In prescription writing, clearness is the important thing and Latin is the medium of expression, but certain forms have become approved, and certain modes of expression are accepted as the best custom. The following precepts are according to "good usage":

1. Each ingredient name shall have a separate line.

2. Each line begins with a capital letter.

3. Ditto marks are not permissible.

4. The names of the most active ingredients are placed first, the names of flavors and correctives afterward, the name of the diluent last. In a liquid prescription the names of solids, if active medicinally, before those of liquids, and the vehicle last.

5. In a title the name of the class of preparation (as pilula, tinctura, elixir, etc.) comes first; a modifying adjective usually last, as syrupi sarsaparillae compositi. Of salts, the name of the base first, as sodii bromidi; of acids, the term for acid first, as acidi hydrochlorici.

6. Latin is regularly employed for the names of the ingredients and for the directions for compounding.

7. In the directions for the label, Latin is employed only in certain recognized expressions, hence Latin and English are mixed indiscriminately. The pharmacist writes these directions on the label in English.

8. When in doubt as to the correct Latin expression, write in English; when uncertain of the correct Latin ending, omit it. The understanding of the physician's order by the pharmacist is of more importance than the correctness of the Latin. Complicated Latin constructions add the risk of being wrongly interpreted by the pharmacist, who is not of necessity a Latin scholar.

9. For amounts over two ounces make the total of a liquid prescription conform with the sizes of bottle found in the phar-macies; for if a bottle is only partly filled, the patient may think that some of the medicine has been spilled or an error made by the pharmacist. The vials used in the United States are: 1,2, and 4 dram, 1, 2, 3, 4, 6, 8, 12, 16, and 32 ounce.

10. In acute illness order a small number of doses, both to permit frequent change in the treatment and to avoid having the medicine outlast the sickness. The larger amounts may be prescribed if the dose is to be repeated frequently, or if the medicine is to be continued definitely without change for a long time.

11. When writing for more than the ordinary dose of a potent drug, as for one grain of morphine sulphate or 1/10 grain of strychnine sulphate, always double underline the quantity or write O. K. or dose correct, otherwise the pharmacist may think it an error and refuse to dispense the prescription till the doctor is communicated with. Do not employ exclamation marks for this purpose, for these have been mistaken for Roman numerals. Professor Remington reports a prescription for one grain of morphine sulphate to be divided into two powders. The physician intended to writeGood Usage 159 Morphinae sulphatis, gr. j !! - the exclamation marks indicating that he intended the large dose. But he did actually write Morphinae sulphatis, gr. iii, the exclamation marks being turned upside down.

12. When the formula or name of the medicine is desired on the label the term "Label," "Good Usage 161 on label," "Formula on label," may replace or be added to other directions for the label. Examples are: "Sig. - Label," or "Sig. - Take three times a day - Formula on label."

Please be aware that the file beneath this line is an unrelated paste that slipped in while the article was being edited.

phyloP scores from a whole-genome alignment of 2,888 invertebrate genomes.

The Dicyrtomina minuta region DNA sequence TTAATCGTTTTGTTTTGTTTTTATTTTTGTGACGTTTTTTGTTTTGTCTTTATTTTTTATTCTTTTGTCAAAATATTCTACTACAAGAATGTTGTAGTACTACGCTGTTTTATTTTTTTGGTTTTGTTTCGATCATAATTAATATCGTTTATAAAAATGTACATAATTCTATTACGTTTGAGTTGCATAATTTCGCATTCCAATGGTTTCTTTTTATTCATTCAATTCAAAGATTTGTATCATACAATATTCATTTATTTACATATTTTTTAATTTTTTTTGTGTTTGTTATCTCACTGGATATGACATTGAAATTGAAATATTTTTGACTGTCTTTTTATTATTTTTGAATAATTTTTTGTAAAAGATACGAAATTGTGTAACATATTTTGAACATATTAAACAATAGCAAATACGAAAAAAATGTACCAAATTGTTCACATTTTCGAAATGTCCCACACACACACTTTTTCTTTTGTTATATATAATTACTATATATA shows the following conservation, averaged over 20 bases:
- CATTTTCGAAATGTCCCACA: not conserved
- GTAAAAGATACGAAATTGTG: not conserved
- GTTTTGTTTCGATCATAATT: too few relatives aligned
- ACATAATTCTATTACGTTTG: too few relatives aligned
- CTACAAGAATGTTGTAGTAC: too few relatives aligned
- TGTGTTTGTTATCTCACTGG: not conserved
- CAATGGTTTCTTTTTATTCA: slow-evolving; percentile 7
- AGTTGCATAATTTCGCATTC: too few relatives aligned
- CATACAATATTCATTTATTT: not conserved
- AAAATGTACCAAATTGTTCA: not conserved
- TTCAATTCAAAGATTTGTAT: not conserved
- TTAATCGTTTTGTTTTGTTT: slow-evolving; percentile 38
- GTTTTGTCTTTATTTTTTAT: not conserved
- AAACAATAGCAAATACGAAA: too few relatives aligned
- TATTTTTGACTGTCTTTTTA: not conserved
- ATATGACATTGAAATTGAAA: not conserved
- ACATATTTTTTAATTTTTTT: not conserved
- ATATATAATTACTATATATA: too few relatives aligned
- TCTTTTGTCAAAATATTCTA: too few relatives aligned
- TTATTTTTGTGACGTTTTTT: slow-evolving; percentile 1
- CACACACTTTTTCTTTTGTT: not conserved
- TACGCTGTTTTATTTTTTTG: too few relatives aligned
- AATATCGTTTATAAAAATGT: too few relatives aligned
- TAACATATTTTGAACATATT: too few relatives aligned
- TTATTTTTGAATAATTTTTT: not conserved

13. The terms "For external use" and "Shake before using" need not be specified in the directions, for, when the nature of the preparation indicates it, these are regularly placed upon the bottle by the pharmacist. But, unless the physician so directs, the term "Poison!" is never placed upon a prescription for internal use, as for strychnine tablets or Fowler's solution. And it is often omitted from poisonous preparations for external use, as belladonna liniment.

14. The letters P. P. following a patient's name stand for "poor patient," and secure from the pharmacist his lowest price. The expressions "ne repetatur," or "not to be repeated," and "give no copy," are regularly heeded by the pharmacist.

15. The use of the term "as directed" or "use as directed" as the sole direction for the patient should be avoided if possible, for it does not indicate to the druggist how or in what dose the remedy is to be employed. The physician thus lacks the pharmacist's valuable check upon the prescription. If for esthetic or other reasons it is desired to omit the directions, as for douches, injections, etc., they should be given to the patient in writing; for patients, especially those who are nervous or quite ill, are prone to forget verbal directions, or, what is worse, to remember (!) them wrongly.

16. Where there can be no possible misinterpretation, abbreviation may be good usage. See below.

17. Never sign a prescription or let it get out of your hands without first reviewing it. Because of distraction of the physician's attention by anxious or talkative friends, or for other reasons, errors in prescriptions are of frequent occurrence. The most common error is omission or transposition of the amounts of the ingredients. For example, one recently seen by the writer called for potassium iodide, gr. j, and mercuric iodide, 3iij, the amounts being transposed.

Note

If a pharmacist 'phones you or calls upon you relative to the interpretation of one of your prescriptions, do not take offense as if it were an insult for any one to suppose your handiwork anything less than perfect. On the contrary, be grateful to the pharmacist; for he will protect you and will not tell the patient of your error, even though he has to shoulder the blame himself for the delay in the dispensing of the prescription. The pharmacist is no more prone than other people to make trouble for himself unnecessarily, and if he questions one of your prescriptions, you may take it for granted that he has a reason for his action, even though it may not be apparent to you.